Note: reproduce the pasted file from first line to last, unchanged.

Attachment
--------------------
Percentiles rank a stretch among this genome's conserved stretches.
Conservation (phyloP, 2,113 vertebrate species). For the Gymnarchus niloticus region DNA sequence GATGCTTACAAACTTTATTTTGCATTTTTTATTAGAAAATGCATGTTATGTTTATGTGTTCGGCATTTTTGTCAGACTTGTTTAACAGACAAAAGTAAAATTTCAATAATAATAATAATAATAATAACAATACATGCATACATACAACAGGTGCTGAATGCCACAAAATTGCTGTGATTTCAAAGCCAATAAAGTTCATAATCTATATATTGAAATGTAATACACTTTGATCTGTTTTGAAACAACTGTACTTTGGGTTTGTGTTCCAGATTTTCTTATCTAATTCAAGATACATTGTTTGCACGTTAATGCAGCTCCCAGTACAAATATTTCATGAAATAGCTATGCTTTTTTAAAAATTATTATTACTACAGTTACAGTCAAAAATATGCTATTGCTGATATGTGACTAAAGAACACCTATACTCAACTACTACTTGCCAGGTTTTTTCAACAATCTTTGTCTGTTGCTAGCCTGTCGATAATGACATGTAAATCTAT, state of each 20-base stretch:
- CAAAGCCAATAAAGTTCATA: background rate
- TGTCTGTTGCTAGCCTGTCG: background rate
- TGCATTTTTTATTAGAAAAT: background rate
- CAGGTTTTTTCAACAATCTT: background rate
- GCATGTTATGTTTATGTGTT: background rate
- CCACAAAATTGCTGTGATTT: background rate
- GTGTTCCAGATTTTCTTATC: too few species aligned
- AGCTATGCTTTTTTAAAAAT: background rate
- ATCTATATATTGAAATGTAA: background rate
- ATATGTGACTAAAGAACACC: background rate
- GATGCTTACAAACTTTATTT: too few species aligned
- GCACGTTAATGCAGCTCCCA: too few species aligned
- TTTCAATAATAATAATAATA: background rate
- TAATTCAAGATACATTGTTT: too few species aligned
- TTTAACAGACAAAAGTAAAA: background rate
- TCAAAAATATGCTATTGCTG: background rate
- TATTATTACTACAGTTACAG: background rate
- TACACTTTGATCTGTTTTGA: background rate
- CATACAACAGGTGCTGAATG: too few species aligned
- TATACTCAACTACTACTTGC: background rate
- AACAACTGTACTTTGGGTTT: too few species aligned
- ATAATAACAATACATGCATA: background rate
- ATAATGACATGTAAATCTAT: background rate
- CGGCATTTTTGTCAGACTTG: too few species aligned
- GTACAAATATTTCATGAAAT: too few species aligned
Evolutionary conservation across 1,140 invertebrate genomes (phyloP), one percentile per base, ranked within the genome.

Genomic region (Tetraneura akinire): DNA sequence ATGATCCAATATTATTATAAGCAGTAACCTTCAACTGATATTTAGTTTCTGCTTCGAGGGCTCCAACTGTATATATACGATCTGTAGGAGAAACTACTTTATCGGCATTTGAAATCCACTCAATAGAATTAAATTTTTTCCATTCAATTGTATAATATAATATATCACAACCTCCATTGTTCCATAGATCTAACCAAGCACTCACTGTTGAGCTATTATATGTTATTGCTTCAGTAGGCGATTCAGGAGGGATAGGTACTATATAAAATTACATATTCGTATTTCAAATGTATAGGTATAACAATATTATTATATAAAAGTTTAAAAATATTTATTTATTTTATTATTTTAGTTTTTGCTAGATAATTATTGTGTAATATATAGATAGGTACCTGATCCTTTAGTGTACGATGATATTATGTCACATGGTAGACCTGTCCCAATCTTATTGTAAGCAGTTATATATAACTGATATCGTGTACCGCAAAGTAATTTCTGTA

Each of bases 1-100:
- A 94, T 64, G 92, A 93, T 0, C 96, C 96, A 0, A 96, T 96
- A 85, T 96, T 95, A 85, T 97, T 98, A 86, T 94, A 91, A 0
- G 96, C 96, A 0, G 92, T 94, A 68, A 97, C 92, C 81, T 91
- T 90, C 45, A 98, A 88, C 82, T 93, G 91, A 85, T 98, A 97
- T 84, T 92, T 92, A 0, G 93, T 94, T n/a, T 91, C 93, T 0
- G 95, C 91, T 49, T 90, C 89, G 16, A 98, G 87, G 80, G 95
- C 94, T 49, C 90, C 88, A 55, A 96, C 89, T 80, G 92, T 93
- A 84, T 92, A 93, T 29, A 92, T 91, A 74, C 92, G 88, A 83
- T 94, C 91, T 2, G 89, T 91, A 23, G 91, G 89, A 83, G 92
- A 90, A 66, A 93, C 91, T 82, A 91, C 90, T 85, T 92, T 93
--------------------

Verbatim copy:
Percentiles rank a stretch among this genome's conserved stretches.
Conservation (phyloP, 2,113 vertebrate species). For the Gymnarchus niloticus region DNA sequence GATGCTTACAAACTTTATTTTGCATTTTTTATTAGAAAATGCATGTTATGTTTATGTGTTCGGCATTTTTGTCAGACTTGTTTAACAGACAAAAGTAAAATTTCAATAATAATAATAATAATAATAACAATACATGCATACATACAACAGGTGCTGAATGCCACAAAATTGCTGTGATTTCAAAGCCAATAAAGTTCATAATCTATATATTGAAATGTAATACACTTTGATCTGTTTTGAAACAACTGTACTTTGGGTTTGTGTTCCAGATTTTCTTATCTAATTCAAGATACATTGTTTGCACGTTAATGCAGCTCCCAGTACAAATATTTCATGAAATAGCTATGCTTTTTTAAAAATTATTATTACTACAGTTACAGTCAAAAATATGCTATTGCTGATATGTGACTAAAGAACACCTATACTCAACTACTACTTGCCAGGTTTTTTCAACAATCTTTGTCTGTTGCTAGCCTGTCGATAATGACATGTAAATCTAT, state of each 20-base stretch:
- CAAAGCCAATAAAGTTCATA: background rate
- TGTCTGTTGCTAGCCTGTCG: background rate
- TGCATTTTTTATTAGAAAAT: background rate
- CAGGTTTTTTCAACAATCTT: background rate
- GCATGTTATGTTTATGTGTT: background rate
- CCACAAAATTGCTGTGATTT: background rate
- GTGTTCCAGATTTTCTTATC: too few species aligned
- AGCTATGCTTTTTTAAAAAT: background rate
- ATCTATATATTGAAATGTAA: background rate
- ATATGTGACTAAAGAACACC: background rate
- GATGCTTACAAACTTTATTT: too few species aligned
- GCACGTTAATGCAGCTCCCA: too few species aligned
- TTTCAATAATAATAATAATA: background rate
- TAATTCAAGATACATTGTTT: too few species aligned
- TTTAACAGACAAAAGTAAAA: background rate
- TCAAAAATATGCTATTGCTG: background rate
- TATTATTACTACAGTTACAG: background rate
- TACACTTTGATCTGTTTTGA: background rate
- CATACAACAGGTGCTGAATG: too few species aligned
- TATACTCAACTACTACTTGC: background rate
- AACAACTGTACTTTGGGTTT: too few species aligned
- ATAATAACAATACATGCATA: background rate
- ATAATGACATGTAAATCTAT: background rate
- CGGCATTTTTGTCAGACTTG: too few species aligned
- GTACAAATATTTCATGAAAT: too few species aligned
Evolutionary conservation across 1,140 invertebrate genomes (phyloP), one percentile per base, ranked within the genome.

Genomic region (Tetraneura akinire): DNA sequence ATGATCCAATATTATTATAAGCAGTAACCTTCAACTGATATTTAGTTTCTGCTTCGAGGGCTCCAACTGTATATATACGATCTGTAGGAGAAACTACTTTATCGGCATTTGAAATCCACTCAATAGAATTAAATTTTTTCCATTCAATTGTATAATATAATATATCACAACCTCCATTGTTCCATAGATCTAACCAAGCACTCACTGTTGAGCTATTATATGTTATTGCTTCAGTAGGCGATTCAGGAGGGATAGGTACTATATAAAATTACATATTCGTATTTCAAATGTATAGGTATAACAATATTATTATATAAAAGTTTAAAAATATTTATTTATTTTATTATTTTAGTTTTTGCTAGATAATTATTGTGTAATATATAGATAGGTACCTGATCCTTTAGTGTACGATGATATTATGTCACATGGTAGACCTGTCCCAATCTTATTGTAAGCAGTTATATATAACTGATATCGTGTACCGCAAAGTAATTTCTGTA

Each of bases 1-100:
- A 94, T 64, G 92, A 93, T 0, C 96, C 96, A 0, A 96, T 96
- A 85, T 96, T 95, A 85, T 97, T 98, A 86, T 94, A 91, A 0
- G 96, C 96, A 0, G 92, T 94, A 68, A 97, C 92, C 81, T 91
- T 90, C 45, A 98, A 88, C 82, T 93, G 91, A 85, T 98, A 97
- T 84, T 92, T 92, A 0, G 93, T 94, T n/a, T 91, C 93, T 0
- G 95, C 91, T 49, T 90, C 89, G 16, A 98, G 87, G 80, G 95
- C 94, T 49, C 90, C 88, A 55, A 96, C 89, T 80, G 92, T 93
- A 84, T 92, A 93, T 29, A 92, T 91, A 74, C 92, G 88, A 83
- T 94, C 91, T 2, G 89, T 91, A 23, G 91, G 89, A 83, G 92
- A 90, A 66, A 93, C 91, T 82, A 91, C 90, T 85, T 92, T 93